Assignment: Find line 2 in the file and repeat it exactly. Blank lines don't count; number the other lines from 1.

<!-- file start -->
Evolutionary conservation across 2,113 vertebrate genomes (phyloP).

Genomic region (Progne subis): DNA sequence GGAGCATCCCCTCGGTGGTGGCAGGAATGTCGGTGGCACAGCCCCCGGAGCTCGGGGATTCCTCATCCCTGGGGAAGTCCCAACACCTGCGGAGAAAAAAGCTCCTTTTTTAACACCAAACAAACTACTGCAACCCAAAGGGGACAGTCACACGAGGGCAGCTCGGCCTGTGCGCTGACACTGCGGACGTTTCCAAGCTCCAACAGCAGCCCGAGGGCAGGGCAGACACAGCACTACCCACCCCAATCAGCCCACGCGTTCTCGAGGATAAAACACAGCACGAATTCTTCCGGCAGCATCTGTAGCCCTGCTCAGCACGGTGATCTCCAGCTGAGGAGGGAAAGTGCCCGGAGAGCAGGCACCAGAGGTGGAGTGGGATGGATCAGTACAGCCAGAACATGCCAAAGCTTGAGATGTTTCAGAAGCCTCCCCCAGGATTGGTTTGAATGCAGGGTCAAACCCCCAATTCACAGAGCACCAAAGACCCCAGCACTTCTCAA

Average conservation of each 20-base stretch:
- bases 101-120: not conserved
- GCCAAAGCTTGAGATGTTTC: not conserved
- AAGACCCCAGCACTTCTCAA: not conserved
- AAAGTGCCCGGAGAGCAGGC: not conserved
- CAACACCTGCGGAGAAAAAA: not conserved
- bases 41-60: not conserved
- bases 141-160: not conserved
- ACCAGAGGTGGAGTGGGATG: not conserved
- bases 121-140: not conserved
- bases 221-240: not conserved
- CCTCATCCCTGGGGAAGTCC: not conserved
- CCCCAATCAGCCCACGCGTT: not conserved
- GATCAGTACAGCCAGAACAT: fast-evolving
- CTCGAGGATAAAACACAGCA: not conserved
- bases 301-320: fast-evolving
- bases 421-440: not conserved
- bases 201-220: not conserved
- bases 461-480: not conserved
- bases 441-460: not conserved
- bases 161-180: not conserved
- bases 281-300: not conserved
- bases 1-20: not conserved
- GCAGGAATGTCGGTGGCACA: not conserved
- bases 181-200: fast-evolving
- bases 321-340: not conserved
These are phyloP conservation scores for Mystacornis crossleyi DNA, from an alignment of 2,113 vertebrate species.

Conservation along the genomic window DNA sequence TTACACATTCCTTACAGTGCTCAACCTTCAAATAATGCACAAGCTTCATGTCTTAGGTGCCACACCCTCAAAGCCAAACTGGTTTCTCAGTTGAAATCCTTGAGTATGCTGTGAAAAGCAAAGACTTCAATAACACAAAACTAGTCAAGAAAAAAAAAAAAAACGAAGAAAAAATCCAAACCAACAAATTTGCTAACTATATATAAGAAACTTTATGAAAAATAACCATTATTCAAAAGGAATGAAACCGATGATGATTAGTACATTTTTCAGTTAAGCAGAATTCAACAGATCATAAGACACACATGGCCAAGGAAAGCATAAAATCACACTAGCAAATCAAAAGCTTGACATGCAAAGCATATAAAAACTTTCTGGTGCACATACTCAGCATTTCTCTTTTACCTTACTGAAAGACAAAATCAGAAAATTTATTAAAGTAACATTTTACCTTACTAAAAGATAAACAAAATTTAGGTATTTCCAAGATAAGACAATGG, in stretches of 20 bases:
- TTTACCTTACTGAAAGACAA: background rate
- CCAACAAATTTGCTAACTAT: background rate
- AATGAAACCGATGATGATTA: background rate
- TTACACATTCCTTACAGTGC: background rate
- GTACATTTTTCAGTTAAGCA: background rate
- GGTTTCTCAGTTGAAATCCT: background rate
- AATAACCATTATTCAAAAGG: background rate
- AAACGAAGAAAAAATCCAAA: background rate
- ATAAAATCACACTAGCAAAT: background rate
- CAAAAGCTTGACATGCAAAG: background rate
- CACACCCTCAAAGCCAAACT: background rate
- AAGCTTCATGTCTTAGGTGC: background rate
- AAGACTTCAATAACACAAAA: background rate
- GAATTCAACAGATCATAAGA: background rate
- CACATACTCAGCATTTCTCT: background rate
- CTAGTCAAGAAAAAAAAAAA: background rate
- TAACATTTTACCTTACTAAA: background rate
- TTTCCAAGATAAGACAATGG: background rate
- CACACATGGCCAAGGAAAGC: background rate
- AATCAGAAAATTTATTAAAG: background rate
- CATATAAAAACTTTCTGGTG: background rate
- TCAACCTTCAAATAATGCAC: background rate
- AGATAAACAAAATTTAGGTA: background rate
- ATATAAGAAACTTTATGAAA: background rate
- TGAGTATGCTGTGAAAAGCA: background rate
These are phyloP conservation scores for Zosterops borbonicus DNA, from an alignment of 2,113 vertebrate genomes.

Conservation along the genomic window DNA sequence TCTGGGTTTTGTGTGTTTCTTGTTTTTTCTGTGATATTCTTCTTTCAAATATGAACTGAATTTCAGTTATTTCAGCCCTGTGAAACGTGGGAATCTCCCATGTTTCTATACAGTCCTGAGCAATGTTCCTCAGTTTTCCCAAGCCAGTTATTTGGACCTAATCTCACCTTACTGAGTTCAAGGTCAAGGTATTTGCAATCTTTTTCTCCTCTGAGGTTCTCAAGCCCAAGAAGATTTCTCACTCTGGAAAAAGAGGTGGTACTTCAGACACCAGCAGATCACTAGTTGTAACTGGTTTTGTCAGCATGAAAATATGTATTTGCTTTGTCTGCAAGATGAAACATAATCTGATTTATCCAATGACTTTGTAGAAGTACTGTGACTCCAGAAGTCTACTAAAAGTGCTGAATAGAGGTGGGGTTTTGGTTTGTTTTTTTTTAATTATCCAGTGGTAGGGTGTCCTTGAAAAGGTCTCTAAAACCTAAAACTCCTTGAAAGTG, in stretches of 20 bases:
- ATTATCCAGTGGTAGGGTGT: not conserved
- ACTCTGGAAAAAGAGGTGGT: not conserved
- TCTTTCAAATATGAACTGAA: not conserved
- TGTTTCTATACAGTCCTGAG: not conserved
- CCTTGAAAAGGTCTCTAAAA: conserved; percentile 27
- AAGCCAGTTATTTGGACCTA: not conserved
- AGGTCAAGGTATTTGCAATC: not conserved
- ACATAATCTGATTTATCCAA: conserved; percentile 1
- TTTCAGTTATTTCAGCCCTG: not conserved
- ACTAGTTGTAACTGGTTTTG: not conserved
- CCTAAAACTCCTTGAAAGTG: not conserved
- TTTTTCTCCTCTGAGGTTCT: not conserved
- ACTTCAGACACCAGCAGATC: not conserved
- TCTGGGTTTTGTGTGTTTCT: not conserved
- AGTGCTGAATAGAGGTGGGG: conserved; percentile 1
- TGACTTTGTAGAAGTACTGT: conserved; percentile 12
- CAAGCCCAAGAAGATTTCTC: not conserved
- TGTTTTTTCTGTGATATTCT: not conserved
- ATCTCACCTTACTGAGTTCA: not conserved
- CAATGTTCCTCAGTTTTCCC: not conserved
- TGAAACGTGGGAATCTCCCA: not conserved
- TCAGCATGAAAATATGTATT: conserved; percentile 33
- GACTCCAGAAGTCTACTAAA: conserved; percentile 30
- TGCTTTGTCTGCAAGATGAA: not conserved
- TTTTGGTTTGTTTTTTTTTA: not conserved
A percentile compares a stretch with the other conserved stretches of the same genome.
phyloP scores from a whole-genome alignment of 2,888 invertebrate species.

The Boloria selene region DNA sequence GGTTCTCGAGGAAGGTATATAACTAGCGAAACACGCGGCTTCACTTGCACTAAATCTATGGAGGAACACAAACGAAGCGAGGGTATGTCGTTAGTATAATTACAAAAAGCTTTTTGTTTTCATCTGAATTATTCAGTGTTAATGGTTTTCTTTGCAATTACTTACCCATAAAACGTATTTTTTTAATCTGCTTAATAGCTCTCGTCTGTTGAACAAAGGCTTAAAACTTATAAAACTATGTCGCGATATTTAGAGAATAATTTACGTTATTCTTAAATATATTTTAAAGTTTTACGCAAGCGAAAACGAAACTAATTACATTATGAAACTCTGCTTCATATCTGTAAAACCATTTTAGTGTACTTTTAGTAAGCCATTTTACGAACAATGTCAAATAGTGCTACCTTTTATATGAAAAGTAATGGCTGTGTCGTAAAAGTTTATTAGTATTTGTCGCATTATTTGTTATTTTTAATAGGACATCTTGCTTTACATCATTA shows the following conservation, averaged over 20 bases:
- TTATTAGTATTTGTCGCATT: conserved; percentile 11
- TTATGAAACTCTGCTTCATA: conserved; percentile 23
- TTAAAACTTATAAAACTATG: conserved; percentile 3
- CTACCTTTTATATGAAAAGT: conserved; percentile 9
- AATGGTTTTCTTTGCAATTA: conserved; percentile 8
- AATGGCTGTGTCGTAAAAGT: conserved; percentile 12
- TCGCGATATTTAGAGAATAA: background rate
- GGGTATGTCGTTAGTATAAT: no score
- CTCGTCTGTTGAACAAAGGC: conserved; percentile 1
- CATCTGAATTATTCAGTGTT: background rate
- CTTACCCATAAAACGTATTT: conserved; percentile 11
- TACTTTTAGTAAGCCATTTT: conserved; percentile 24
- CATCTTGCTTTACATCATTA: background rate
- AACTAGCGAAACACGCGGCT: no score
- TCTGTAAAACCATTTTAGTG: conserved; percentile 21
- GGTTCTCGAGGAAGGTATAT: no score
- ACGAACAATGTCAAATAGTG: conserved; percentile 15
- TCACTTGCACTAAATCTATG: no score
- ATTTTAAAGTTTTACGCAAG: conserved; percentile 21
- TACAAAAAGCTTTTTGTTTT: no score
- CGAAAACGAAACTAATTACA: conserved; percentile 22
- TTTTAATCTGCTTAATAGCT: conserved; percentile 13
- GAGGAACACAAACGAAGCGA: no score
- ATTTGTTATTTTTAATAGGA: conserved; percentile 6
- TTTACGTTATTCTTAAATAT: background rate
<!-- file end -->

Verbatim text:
Genomic region (Progne subis): DNA sequence GGAGCATCCCCTCGGTGGTGGCAGGAATGTCGGTGGCACAGCCCCCGGAGCTCGGGGATTCCTCATCCCTGGGGAAGTCCCAACACCTGCGGAGAAAAAAGCTCCTTTTTTAACACCAAACAAACTACTGCAACCCAAAGGGGACAGTCACACGAGGGCAGCTCGGCCTGTGCGCTGACACTGCGGACGTTTCCAAGCTCCAACAGCAGCCCGAGGGCAGGGCAGACACAGCACTACCCACCCCAATCAGCCCACGCGTTCTCGAGGATAAAACACAGCACGAATTCTTCCGGCAGCATCTGTAGCCCTGCTCAGCACGGTGATCTCCAGCTGAGGAGGGAAAGTGCCCGGAGAGCAGGCACCAGAGGTGGAGTGGGATGGATCAGTACAGCCAGAACATGCCAAAGCTTGAGATGTTTCAGAAGCCTCCCCCAGGATTGGTTTGAATGCAGGGTCAAACCCCCAATTCACAGAGCACCAAAGACCCCAGCACTTCTCAA